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Avoid This Common Scam

There’s a common phishing scam circulating whereby scammers send emails to potential victims that look like receipts for purchases they did not make. The scammers are hoping to lure and trick victims into contacting them to correct the purchase “error.” In some cases, potential victims are asked to click a link to verify whether they made the purchase. Or they may be asked to supply or confirm credit card numbers. THIS IS A SCAM. Scammers often use familiar company names such as Amazon, iPhone, PayPal, or well-known credit card companies like Visa, Mastercard, or American Express, to trick people. Should you receive an email stating that you purchased something that you did not, it’s probably a scam. Be cautious and consider some of the following steps:

  1. Do not open a suspect email. Double check the address of the sender to see if it is legitimate by hovering over the name of the sender. Do not open the body of the email. Note that you can often tell if an email is from an “unofficial” source if the email address is quirky and is not identical to the main one used by the company for correspondence.
  2. If you accidentally open a suspect email, never click or open links as they may harm your computer. If you open an email and realize it’s junk or spam, close the email and put it into your spam folder. To do so, using your mouse, right click on the unopened email and the mark as spam option should appear. Click it to direct the email into your spam folder. It will also automatically mark other messages from that same sender as spam.
  3. If you happen to open the email and note a generic greeting such as Dear Sir or Madam, spot misspellings or the awkward use of language, note that it is likely a scam. Here is an example of a scam:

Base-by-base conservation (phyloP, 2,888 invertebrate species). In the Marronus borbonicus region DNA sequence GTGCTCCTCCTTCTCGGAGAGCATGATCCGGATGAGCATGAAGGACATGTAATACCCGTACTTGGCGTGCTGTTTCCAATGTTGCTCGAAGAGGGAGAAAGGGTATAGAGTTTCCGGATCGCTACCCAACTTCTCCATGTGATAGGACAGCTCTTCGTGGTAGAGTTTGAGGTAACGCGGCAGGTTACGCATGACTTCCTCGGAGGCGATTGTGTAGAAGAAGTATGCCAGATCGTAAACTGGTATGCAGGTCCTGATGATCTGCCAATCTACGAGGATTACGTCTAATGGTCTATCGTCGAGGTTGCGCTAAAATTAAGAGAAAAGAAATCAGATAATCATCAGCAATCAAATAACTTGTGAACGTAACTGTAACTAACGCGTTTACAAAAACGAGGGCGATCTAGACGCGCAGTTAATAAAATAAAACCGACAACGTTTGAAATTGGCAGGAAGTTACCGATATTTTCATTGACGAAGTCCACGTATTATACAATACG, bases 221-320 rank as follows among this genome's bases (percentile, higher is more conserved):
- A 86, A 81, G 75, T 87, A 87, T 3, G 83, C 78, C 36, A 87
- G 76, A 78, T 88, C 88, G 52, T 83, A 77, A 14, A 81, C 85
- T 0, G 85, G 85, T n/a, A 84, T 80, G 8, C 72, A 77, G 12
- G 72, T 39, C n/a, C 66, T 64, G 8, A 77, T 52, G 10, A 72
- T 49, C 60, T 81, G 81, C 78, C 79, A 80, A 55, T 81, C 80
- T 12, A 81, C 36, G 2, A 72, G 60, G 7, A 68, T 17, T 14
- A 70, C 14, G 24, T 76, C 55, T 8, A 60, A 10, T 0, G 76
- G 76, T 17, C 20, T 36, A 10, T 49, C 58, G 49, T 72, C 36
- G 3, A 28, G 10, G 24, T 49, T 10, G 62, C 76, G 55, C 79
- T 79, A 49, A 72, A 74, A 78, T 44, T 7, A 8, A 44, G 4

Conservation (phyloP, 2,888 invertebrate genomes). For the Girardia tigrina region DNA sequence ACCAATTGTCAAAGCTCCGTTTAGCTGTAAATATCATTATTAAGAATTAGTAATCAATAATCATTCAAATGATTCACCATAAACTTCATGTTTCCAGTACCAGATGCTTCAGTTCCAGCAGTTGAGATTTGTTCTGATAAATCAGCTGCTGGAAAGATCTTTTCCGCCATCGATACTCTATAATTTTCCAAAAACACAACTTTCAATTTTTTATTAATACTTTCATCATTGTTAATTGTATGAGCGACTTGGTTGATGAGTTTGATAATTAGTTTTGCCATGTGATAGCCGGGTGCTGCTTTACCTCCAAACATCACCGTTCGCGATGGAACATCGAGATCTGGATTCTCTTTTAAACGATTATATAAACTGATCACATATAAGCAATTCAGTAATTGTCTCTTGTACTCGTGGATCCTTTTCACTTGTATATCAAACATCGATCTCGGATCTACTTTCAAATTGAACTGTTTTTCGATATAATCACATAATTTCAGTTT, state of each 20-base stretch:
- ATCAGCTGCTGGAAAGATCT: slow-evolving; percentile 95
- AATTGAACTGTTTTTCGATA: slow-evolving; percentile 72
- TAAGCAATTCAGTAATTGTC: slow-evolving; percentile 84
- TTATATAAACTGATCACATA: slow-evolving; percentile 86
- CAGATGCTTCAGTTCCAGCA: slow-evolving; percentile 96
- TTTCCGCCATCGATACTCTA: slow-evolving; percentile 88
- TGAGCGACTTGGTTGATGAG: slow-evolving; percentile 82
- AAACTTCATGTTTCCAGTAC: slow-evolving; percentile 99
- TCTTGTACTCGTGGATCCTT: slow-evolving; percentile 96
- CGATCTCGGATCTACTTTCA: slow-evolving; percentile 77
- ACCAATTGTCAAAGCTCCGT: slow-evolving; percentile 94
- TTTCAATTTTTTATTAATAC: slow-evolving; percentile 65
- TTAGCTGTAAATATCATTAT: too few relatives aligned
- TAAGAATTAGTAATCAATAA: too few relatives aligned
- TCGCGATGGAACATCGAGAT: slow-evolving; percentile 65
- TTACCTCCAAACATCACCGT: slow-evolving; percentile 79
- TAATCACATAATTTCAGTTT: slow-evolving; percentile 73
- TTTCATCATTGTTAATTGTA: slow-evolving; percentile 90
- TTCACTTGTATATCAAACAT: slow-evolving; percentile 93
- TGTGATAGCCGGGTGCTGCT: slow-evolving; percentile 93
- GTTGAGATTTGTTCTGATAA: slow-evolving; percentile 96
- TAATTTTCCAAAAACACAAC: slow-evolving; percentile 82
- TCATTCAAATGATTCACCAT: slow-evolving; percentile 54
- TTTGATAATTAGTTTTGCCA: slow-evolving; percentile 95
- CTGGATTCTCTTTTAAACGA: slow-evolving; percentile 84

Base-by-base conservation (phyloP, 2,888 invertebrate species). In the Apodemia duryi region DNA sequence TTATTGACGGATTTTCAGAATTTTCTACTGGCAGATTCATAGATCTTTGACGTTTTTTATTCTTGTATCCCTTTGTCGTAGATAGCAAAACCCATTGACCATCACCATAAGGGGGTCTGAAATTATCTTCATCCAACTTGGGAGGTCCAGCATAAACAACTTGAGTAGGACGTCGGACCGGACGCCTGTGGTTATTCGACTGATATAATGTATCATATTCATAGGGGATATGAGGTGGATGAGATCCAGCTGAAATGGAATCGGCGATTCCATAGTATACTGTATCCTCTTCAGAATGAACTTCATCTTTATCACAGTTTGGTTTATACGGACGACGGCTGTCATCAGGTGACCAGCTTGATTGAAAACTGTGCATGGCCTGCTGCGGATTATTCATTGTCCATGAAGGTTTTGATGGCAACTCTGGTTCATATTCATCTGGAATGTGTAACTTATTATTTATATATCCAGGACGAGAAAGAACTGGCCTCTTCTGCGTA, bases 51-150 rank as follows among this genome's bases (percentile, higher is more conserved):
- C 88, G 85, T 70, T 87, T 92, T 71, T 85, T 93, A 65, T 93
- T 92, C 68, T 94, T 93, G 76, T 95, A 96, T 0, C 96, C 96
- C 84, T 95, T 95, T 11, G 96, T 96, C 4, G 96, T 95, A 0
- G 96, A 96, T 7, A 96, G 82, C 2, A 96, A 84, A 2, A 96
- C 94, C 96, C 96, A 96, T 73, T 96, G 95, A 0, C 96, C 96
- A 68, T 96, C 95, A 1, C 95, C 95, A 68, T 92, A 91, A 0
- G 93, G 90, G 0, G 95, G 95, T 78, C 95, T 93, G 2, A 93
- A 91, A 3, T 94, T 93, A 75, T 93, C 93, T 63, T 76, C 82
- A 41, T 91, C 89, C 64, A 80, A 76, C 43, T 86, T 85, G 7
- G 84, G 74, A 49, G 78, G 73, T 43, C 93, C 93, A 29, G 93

Dear Sir,

We note you account overdrawn, and you made purchase of six gooses. Click link below and send credit card information to company or we will charge you account double. Thank you for you time.

This email has a generic opening and is fraught with errors. Note that scammers will often sneak a threat in there (in this case we will charge you double) to scare or motivate victims into action. Legitimate companies do not make such demands on their customers.

  • If you are being asked to supply information such as your credit card info. – do not reply. Think about it and use your brain. A company that says you made an order that you didn’t should not request additional payment information from you. They should already have that information in their system. Thus, it is a red alert of a scam.
  • Always guard your personal information and do not give it out in an email or by phone. If you are concerned about an order, believing  you may have been charged for something you did not buy, separately check your bank account. If no charges went through for a purchase you didn’t make, then the sender of the email is likely a scammer. Ignore the email and simply move it to spam.
  • Scammers want you to engage with them and they will attempt to trick you into doing it. Never call back numbers or use any of the contact information they provide in a suspicious email. If you need to contact a company, look up the contact information yourself. For example, if you get an email claiming to be from your credit card company, do not call back the number on the email. Rather, look up a legitimate number yourself and call them directly with your questions. If by chance you did divulge information to a scammer – contact the company and the FTC to report it at ReportFraud.ftc.gov and take steps to protect your personal information. Also visit consumer.ftc.gov to gain tips and learn how to avoid scams. Victims should also report thefts to their local police department.

It’s easy to feel frazzled when bombarded with emails that claim you purchased things that you didn’t. However, note that these are usually scams targeted at mass audiences. The scammers are hoping to make email recipients nervous and draw them in. By staying cool, calm, and collected and not chomping at the bit to reply or share information, you can avoid potential and serious problems. Senior citizens are often targeted for scams. Thus, if they believe someone may be trying to take advantage of them, they should be forthright in requesting advice from trusted professionals or family advisors who have their best interests at heart. And folks should spread the word so that everyone stays educated on scams.  Being wise and looking out for one another can prevent people from becoming victims of scams.


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Sue
2 months ago

This is an excellent article. We cannot afford to believe everything we read or hear on the phone.

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